The Office of historic Preservation, Department of Parks and Recreation has notified the Forest Service that the proposed interpretive trail and interpretive panel “… will result in no adverse effect to historic properties per 36 CFR 800.5(b)”
On January 12, 2017, volunteers, Carol, Pam, and Erik met with USFS staff, Cindy, Phyllis and Valerie to discuss the layout and content of the interpretive sign. The sign will be approximately 4 feet high by 6 feet wide and include information about the Bowerman family, the barn construction and function, and the interpretive trail.
On January 14th, volunteers photographed features in the interior of the barn. The recent snow required some effort to remove before getting into the barn.
After much hard work by all, a new Interpretive Plan has been approved by USFS District Ranger, Lesley Yen.
On Wednesday August 3, 2016, volunteers met with USFS personnel at the Young Family Ranch in Weaverville to discuss the Interpretive trail plan. Attending from the USFS were Valerie Glowinski, Peter Schmidt, Cynthia Luzietti, and Phyllis Swanson. Volunteer attendees were Carol Fall, Pam Augspurger, and Erik Anderson.
On Saturday July 2, 2016 visitors had the rare opportunity to visit the inside of the Bowerman Barn guided by docent, Carol Fall. The inside is only accessible during guided tours due to structural issues. Future docent tours will be announced on this website and local media.
Docent guided tours will be available at the Bowerman Barn and Ranch on Saturday July 2nd from 1 to 3 pm.
We invite you to visit the Bowerman Barn and Ranch as guides describe pioneer life in the 1880’s.
Imagine living along the main transportation route between California and Oregon, housing team-sters and their mules, selling butter and beef to miners and exploring the Trinity Alps. Join us and learn about the life of these early settlers of Trinity County.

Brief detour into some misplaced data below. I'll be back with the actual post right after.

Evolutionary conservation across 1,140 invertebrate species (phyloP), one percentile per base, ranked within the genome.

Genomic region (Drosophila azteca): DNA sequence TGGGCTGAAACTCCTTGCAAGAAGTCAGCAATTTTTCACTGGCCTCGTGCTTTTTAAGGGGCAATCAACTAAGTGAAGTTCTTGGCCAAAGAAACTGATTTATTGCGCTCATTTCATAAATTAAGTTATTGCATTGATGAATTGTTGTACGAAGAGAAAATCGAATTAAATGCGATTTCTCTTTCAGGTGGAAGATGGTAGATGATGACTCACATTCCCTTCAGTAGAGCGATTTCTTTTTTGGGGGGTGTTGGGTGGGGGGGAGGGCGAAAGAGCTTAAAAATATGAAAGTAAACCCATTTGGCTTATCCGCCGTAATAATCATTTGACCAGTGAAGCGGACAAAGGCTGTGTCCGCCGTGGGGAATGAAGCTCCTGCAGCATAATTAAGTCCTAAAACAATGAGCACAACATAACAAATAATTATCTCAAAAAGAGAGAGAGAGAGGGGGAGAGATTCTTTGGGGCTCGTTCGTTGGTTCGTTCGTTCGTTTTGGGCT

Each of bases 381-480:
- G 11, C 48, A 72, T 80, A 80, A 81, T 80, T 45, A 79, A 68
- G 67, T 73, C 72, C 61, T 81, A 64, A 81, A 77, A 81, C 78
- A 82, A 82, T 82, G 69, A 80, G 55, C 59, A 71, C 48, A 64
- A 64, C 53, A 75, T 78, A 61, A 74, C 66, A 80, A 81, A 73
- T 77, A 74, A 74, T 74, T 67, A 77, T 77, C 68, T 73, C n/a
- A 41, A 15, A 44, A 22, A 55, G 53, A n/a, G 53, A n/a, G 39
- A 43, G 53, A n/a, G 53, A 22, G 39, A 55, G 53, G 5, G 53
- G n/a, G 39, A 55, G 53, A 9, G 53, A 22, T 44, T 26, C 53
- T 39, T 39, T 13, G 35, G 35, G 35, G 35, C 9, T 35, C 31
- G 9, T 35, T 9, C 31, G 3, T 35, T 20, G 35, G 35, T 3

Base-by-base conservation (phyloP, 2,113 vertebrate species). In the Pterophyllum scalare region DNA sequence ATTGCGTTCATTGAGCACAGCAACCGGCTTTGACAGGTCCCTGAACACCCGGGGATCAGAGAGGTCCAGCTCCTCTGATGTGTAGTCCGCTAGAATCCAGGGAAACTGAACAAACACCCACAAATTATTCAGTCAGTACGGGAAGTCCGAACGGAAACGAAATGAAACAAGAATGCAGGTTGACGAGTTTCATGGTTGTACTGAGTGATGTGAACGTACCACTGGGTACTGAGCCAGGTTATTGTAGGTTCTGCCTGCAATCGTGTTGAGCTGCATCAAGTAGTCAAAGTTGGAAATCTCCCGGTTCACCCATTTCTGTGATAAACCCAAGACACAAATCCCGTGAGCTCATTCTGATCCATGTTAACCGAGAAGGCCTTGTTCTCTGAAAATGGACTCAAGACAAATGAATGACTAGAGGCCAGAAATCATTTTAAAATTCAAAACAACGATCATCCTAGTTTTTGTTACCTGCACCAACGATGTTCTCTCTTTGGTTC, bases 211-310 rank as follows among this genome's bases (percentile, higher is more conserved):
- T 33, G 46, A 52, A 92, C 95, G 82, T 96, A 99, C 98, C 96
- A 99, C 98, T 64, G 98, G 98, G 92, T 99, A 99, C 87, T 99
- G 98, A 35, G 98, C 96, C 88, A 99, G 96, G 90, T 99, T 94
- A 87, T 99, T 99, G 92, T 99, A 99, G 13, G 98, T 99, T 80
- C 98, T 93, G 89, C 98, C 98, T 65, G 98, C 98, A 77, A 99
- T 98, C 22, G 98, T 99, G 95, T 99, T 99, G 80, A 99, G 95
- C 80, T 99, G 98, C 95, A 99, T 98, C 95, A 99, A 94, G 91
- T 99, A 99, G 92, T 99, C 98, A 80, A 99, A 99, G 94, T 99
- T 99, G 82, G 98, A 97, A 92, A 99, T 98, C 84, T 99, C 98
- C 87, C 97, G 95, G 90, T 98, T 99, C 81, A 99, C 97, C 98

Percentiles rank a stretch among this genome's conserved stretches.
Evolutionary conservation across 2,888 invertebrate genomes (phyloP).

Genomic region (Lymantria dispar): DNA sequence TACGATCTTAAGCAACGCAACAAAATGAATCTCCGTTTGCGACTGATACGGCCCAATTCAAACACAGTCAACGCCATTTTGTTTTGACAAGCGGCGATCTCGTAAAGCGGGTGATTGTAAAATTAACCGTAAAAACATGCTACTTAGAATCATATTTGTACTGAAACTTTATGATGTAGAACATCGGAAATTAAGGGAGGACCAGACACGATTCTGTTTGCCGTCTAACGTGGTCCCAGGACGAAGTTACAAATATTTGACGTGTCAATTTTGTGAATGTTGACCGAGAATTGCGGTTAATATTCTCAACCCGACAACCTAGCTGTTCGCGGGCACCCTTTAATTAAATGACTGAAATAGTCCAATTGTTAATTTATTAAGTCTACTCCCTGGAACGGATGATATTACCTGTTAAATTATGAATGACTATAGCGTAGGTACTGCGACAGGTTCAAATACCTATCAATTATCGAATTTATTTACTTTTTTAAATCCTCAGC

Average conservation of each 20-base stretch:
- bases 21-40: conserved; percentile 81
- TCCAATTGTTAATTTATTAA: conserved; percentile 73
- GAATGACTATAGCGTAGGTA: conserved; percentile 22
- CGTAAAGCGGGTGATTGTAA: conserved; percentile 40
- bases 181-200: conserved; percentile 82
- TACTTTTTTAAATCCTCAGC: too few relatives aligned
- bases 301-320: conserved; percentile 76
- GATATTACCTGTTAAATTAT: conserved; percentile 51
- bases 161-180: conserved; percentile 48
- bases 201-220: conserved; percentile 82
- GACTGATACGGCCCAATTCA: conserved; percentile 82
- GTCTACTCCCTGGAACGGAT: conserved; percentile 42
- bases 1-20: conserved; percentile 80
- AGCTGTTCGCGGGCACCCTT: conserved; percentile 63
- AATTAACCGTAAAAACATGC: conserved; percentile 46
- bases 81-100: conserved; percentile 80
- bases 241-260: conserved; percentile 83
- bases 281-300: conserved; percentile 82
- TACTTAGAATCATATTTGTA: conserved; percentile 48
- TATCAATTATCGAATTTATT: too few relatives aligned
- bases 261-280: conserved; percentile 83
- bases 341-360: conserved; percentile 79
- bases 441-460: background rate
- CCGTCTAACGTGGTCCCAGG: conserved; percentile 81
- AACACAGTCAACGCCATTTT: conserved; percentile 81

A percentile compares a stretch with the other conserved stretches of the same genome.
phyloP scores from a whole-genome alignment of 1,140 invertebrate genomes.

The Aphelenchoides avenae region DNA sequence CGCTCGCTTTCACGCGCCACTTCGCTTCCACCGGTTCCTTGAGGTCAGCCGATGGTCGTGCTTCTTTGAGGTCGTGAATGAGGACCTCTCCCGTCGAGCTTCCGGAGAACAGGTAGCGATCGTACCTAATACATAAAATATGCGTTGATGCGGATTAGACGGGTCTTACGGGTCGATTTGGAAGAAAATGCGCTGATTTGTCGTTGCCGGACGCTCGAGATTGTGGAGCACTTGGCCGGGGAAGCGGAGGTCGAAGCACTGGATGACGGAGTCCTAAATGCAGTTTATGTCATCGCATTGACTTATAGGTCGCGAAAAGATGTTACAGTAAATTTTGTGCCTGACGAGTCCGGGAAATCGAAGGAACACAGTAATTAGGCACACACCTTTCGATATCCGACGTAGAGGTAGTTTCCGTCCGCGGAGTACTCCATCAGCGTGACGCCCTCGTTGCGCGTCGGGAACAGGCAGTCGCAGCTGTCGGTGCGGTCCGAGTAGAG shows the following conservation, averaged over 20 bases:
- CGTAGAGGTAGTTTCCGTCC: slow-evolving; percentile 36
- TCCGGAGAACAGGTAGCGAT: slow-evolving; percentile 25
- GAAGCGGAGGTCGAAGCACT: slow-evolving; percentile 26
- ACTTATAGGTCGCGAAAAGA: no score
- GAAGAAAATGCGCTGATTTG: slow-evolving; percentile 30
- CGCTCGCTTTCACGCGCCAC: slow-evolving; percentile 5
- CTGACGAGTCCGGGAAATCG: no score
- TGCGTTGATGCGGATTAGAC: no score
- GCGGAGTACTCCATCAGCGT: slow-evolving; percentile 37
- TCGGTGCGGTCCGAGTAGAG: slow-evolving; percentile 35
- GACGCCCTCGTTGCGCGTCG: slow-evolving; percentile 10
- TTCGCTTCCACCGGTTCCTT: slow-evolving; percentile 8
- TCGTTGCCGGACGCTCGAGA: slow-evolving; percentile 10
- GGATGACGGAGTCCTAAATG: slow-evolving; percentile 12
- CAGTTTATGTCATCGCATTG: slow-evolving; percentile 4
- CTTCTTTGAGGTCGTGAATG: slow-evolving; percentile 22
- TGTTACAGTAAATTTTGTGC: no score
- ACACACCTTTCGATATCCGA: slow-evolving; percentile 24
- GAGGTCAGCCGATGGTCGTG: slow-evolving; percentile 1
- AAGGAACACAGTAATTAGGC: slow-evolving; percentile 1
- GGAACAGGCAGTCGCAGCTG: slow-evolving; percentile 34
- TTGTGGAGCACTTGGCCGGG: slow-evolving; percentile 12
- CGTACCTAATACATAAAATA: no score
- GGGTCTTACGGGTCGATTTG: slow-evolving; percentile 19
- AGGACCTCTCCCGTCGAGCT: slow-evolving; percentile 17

We invite you to visit the Bowerman Barn and Ranch as guides describe pioneer life in the 1880’s on Saturday, May 28th from 1:00 pm until 3:00 pm and Sunday, May 29th from 1:00 pm to 3:00 pm.
During the docent guided tour times, the barn will be open and visitors are invited to view the interior. The walking tour around the barn is over uneven ground and sturdy shoes are recommended. There is no charge for the tour.
The Forest Service mules are back in the Bowerman pasture in preparation for the summer season.
Volunteers are needed for the next work day on Sunday May 22 from 1 pm to 3 pm to layout the interpretive trail. The work will consist of weed-whacking, cutting branches, raking etc. to make a nicer trail for the upcoming Memorial day weekend docent tour events. 1 pm is the safety briefing and the finish up will be about 3 pm. Snacks and beverages will be provided.
On April 12, 2016, Forest Service personnel and volunteers met at the Bowerman Barn to discuss the interpretive trail. The group walked along the proposed trail to define the path and the location of interpretive markers. The County Resource Conservation District, which will help build the trail, was represented by Shiloe Braxton, District Manager. Forest Service personnel attending were Vinci Keeler, Phyllis Swanson, Peter Schmidt, Cynthia Luzietti, and Charles Clark. Volunteers included Carol Fall, Pam Augspurger, Erik Anderson, and Mariko Tanaka.
The Trinity Resource Advisory Committee (RAC) met on April 4, 2016 and approved funding of $8,000 for the “Bowerman Homestead Trail and Web Map” proposal. The funding will be used for two components. The first component is to construct the interpretive trail through the Bowerman Homestead site connecting historic features. The second component involves creating accurate, user friendly information available via an updated interactive website and smart phone application. The RAC funding is from the Secure Rural Schools Authorization Extension, Public Law 110-343.